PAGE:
Overall, we found Vancouver B.C. to be a very welcoming city. After all, it appeared to have more tourists than residents, spanning the entire globe. And it was quite the destination for Canada Day celebrations.
We’ve always wanted to hit up Vancouver, as it is within reasonable driving distance. The journey was long and a bit grueling, but the scenery was pleasant, and Aaron even made a fun time lapse of the trip.
The border itself was easier than we anticipated, though we weren’t expecting questions like where we’d be staying and if we already had reservations. The interstate dwindled into a small country highway, and we took a detour over a picturesque bridge to avoid some traffic into the city.
Vancouver is beautiful.
I wanted to pop my head out of the car window and take pictures as we came in, but Aaron assured me we’d have ample opportunities to wander about and get better shots. I was surprised that upon first look, the city presented itself as uniform; the entire waterfront is lined with identical glass buildings. Everything is new and shiny. I wondered if they had all been designed by the same architect. I later recognized this as simply a residential neighborhood filled with condos for the throngs of visitors and casual residents. It certainly makes for an aesthetic skyline.
We stayed in one such condo, and our view was spectacular. I wasn’t about to get any sunset shots with all the other buildings in the way, but we spent a fair amount of time out on the little deck, enjoying the warm weather and planning out our next day. When it grew too chilly there, we had the convenient option of a cozy sunroom. More than once, I yearned to just take a nap in that little room.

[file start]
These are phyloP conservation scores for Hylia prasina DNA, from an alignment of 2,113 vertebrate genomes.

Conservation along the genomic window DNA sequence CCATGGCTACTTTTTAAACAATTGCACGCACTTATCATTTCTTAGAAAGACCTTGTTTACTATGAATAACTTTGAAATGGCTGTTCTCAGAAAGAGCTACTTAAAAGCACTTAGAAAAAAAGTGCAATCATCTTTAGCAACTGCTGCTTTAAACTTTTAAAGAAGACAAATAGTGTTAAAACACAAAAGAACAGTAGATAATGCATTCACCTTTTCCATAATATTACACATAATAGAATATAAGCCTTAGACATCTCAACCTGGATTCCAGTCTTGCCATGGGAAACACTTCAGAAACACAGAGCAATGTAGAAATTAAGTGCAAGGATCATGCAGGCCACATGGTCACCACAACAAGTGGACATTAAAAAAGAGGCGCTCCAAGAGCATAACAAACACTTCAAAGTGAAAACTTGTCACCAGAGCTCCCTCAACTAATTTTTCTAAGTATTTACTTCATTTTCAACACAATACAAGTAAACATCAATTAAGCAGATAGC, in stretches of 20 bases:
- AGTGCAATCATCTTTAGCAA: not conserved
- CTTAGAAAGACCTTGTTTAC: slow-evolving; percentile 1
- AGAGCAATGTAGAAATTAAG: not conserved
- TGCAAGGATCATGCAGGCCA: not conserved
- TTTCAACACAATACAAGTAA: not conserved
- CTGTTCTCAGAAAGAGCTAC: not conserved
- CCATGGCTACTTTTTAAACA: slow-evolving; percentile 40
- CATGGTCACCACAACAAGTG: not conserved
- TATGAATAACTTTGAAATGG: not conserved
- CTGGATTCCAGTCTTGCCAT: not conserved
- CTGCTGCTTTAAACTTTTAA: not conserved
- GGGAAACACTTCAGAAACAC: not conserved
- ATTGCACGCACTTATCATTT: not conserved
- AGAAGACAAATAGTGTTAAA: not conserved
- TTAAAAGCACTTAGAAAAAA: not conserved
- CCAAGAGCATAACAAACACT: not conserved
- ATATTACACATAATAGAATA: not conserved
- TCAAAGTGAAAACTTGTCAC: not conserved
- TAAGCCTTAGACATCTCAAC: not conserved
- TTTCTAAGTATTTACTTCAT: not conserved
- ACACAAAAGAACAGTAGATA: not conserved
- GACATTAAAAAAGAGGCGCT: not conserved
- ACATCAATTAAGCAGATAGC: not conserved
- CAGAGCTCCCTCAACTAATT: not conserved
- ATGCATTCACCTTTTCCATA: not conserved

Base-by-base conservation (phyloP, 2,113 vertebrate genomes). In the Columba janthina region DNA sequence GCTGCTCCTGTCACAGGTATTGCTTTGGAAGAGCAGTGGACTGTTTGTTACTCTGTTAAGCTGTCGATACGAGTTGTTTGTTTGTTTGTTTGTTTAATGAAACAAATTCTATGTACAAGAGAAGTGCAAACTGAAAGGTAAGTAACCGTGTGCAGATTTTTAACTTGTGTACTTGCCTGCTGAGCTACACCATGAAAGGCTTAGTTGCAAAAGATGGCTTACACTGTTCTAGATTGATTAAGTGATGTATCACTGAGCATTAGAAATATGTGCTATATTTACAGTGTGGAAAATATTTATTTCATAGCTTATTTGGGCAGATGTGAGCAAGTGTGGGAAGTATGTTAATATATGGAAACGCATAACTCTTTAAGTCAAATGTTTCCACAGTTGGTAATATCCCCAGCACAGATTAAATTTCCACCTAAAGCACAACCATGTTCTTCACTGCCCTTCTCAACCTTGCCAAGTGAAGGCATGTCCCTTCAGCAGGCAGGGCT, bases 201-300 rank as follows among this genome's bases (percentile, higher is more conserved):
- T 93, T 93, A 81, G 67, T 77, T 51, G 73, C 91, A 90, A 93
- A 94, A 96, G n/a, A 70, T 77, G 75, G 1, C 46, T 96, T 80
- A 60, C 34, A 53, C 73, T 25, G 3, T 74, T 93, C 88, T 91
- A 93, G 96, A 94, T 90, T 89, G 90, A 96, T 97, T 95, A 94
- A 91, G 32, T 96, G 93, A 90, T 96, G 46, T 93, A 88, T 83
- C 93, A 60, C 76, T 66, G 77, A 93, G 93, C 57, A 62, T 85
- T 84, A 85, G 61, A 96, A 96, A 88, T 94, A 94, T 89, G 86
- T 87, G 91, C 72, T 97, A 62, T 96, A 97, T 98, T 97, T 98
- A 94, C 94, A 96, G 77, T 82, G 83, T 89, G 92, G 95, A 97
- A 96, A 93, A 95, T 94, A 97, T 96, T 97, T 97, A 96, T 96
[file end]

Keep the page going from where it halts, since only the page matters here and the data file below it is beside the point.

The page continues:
We were well settled in and resting up for our first full day of adventure when excitement struck.
Deep in dreams and warmly snuggled in blankets, reality slammed into us in the form of a terrifying, blaring alarm. It took several moments to process what was going on; I think I was standing before I was fully conscious. We finally registered the fire alarm and threw jackets on while trying to determine if we should exit the building.
Fortunately, all of my camera equipment (including my portable hard drive) was still neatly tucked in its bag, so instead of contemplating if I should grab it, it was faster to simply do so. The hallway was full of more confusion, bunny slippers, robes, and questions.
We descended the 15 floors to the street below and awaited instructions. The fire crews were already there (that’s comforting), so the rest of us stood around, waited, and speculated as to the cause. It was actually still pleasantly warm. A few were holding their dogs or cats. Many were on their cell phones. I thought: I have a camera.
The lighting was horrid, of course, and I didn’t want to draw any odd looks, so I exercised as much stealth as I could. I still managed to capture this shot. I think the character of the picture is probably better than the quality, but it really spoke to how everyone was feeling at that moment.
We were given the all-clear from the firemen (we never did find out what caused it – I really hope it wasn’t some drunk kids playing a joke), and the masses filed back inside. We didn’t want to wait in the long lines for the elevators, so in our infinite wisdom, we decided to ascend the stairs… all 15 flights of them. Nothing like a little exercise in the middle of the night.
Jazzed yet exhausted, we crashed (after noting the time: nearly 3am). That’s one way to be welcomed into the country. We were off to a great start!